Protect Yourself: A partner being upset that you didn’t call when you were going to be running an hour late is one thing but constantly fighting to mold you into who they think you should be is unhealthy. Pay attention to how your body feels. Concern feels different than control. One is caring and loving while the other feels suffocating and even a bit scary. If you feel picked apart or living in a constant state of not good enough as is, you’re not in a healthy situation.

They’re Always Sorry

After the abuser releases their anger, they are usually full of shame and regret. They will often say and do whatever they believe their victim needs them to in order to take them back and forgive them. This might include buying expensive gifts, crying, promising to change or even promise to go and get outside help. These episodes are often followed by a “Honeymoon Period” during which the abuser is on his or her best behavior. As time passes, the situation moves back into old patterns and the abuse happens again.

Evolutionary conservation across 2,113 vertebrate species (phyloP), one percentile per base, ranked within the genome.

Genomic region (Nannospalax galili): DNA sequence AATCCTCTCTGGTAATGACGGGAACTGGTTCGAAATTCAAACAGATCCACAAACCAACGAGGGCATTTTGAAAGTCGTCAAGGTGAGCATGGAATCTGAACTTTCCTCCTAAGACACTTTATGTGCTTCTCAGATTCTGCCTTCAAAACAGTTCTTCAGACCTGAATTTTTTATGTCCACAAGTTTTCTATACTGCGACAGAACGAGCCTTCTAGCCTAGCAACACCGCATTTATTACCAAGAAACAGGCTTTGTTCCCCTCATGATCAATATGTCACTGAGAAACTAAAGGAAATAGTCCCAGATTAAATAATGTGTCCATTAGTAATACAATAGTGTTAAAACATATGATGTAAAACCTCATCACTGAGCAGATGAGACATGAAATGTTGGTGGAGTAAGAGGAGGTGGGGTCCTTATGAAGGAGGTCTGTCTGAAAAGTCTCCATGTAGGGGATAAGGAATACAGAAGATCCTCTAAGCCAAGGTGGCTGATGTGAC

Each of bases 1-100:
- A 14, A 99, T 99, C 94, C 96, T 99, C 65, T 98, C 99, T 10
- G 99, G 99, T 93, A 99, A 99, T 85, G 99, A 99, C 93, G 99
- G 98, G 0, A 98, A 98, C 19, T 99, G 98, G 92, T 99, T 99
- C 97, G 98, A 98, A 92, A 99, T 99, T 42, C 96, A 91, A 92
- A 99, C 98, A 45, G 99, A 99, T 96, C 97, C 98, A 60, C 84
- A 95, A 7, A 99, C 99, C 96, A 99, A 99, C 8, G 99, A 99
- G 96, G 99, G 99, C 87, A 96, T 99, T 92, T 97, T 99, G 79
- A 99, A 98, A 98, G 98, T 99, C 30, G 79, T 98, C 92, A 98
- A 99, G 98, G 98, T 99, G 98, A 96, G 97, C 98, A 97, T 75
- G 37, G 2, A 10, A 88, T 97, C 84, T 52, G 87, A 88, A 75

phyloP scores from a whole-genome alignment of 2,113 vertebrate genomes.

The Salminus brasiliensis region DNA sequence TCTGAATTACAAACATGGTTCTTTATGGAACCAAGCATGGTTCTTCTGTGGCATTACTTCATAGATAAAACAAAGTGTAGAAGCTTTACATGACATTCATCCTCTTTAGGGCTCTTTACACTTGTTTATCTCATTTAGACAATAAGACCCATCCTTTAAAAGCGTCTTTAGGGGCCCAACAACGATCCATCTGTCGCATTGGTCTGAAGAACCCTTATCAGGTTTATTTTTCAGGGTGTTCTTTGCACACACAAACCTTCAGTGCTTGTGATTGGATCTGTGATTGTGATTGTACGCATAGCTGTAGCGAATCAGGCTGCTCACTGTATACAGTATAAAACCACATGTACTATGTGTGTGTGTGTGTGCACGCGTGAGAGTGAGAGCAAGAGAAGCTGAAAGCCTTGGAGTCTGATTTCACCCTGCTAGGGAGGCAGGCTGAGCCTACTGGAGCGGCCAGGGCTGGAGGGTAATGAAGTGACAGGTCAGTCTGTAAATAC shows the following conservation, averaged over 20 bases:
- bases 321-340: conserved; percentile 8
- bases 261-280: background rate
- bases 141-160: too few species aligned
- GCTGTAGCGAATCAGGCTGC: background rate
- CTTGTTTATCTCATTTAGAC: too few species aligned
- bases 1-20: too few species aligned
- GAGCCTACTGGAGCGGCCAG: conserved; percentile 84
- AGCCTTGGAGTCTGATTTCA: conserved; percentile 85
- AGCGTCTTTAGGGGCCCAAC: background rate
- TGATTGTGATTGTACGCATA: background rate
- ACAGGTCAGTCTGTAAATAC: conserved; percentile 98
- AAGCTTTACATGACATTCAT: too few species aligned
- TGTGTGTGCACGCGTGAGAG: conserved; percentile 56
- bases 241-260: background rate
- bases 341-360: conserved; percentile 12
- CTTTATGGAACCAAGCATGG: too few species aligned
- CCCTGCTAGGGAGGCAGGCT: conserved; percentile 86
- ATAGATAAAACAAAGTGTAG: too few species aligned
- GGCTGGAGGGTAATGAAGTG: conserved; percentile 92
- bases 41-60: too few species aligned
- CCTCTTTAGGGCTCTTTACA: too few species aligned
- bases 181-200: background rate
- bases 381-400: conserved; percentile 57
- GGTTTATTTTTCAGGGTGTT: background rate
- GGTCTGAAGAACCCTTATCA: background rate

Protect Yourself: No relationship is perfect and we all make mistakes but an apology for similar mistakes shouldn’t be coming your way every Tuesday or even every other month. Forgiveness is something loving people do and abusers play on this theme and take advantage of their victims love. You might feel sorry for the abuser or be so in love with them that you want to believe they can change out of love for you but the fact is, their need to abuse is about something deeply embedded in them and has nothing at all to do with you or your relationship. Change takes a lot of work and a lot of time and for abusers, a lot of therapy. It does not usually happen that an abuser will simply make a decision and become healthy over night.

They Dislike Your Support System